Does that crappy Final Fantasy movie count?

genevieveyorke said...

just want to add to what everyone else is saying - this was easily my favorite office episode so far this year, maybe even my favorite episode of any show of this season. furthermore, i thought it was funner as well as better than all of the other episodes i've seen this semester.

Kat Coble said...

Happy birthday!! Hope you do something magnificent.

I did love the Office episode on the one hand, but was more in the mood for the laugh-out-loud stuff we've had in previous episodes.

In the larger context of the season I think it was a good idea to use a more droll episode such as this one to move the stories of the central relationships along, but I still missed my LOL! moments.

We had one big one with Kelly's "Ryan used me as an object", but that's about it.

In retrospect, though, I'd rather have a solid character-driven hour like last night over an uneven half-hysterical, half-cringy episode a la Pizza Kidnapping Thing.

Anonymous said...

I think the strength of the American version has been the development of the secondary/tertiary characters, as seen in the who/whom debate and the running feud between Michael and Toby.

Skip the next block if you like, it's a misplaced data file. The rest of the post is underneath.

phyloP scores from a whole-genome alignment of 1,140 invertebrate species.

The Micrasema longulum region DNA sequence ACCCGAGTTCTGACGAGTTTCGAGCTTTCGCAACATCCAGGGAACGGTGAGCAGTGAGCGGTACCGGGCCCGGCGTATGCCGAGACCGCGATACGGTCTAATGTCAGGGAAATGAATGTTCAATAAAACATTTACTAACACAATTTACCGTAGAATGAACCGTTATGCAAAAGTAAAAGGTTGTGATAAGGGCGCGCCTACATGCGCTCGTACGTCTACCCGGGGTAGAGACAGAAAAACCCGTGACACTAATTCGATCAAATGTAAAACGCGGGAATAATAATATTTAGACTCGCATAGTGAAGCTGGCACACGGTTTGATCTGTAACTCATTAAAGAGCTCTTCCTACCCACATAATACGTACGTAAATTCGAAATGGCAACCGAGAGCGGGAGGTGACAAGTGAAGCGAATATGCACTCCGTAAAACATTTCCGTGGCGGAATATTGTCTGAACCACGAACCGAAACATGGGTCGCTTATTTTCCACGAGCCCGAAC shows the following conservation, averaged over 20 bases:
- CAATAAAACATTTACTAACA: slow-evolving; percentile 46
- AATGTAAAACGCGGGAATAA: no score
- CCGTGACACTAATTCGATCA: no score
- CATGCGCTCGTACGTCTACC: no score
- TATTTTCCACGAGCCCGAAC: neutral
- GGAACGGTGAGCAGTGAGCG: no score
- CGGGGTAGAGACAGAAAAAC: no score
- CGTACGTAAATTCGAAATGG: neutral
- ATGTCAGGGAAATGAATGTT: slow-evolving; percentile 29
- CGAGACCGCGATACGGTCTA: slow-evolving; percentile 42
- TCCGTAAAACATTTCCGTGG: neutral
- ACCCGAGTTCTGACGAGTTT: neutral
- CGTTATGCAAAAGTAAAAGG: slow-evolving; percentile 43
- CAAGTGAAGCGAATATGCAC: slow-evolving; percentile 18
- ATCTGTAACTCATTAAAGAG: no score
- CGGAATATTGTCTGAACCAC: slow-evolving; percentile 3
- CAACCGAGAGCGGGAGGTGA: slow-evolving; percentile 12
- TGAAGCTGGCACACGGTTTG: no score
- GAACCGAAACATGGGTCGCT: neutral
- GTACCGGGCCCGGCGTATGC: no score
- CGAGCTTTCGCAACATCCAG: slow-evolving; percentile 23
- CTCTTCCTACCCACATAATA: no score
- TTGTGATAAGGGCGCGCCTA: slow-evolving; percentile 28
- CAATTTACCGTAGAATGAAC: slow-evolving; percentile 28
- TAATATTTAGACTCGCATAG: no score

Am I the only one who loves Creed? Nobody's mentioned him. "Bankruptcy is like a get out of jail free card, but better cause those things cost thousands!"

Anonymous said...

The best part of Jan's little speech to Michael at the end is where she just kind of throws in "...and my entire family still won't speak to me, on the advice of counsel..."

Priceless delivery.

Anonymous said...

I liked a lot of moments -- most of them have been listed here -- but it would've been much better as a half-hour, I think. Possibly even less pathetic.

And the overnight at Dwight's farm just took me out of it altogether. Not only would I rather imagine, but I can't in a million years see Jim and Pam actually choosing to spend their time that way. They don't even want to have dinner with Michael, after all, and that, at least, would be over in a couple of hours.

But Pam figuring out that Michael's watching Million Dollar Baby -- and that he might try to kill her next -- was priceless.

-- Ellen

Alan Sepinwall said...

Haven't we been to the farm before? Didn't Dwight take Ryan there when they went on the sales call?

Yup, as part of his "initiation" of Ryan last season. At one point, Mose dressed up as "Fear" and attempted to wrestle Ryan.

Happy birthday!! Hope you do something magnificent.

Does a trip to the Crayola Factory with my daughter count? :) (Actually, I'm doing a kind of extended birthday celebration, with a bunch of cool things spaced out over the month rather than trying to condense everything into a day. Today was family time.)

And the overnight at Dwight's farm just took me out of it altogether. Not only would I rather imagine, but I can't in a million years see Jim and Pam actually choosing to spend their time that way. They don't even want to have dinner with Michael, after all, and that, at least, would be over in a couple of hours.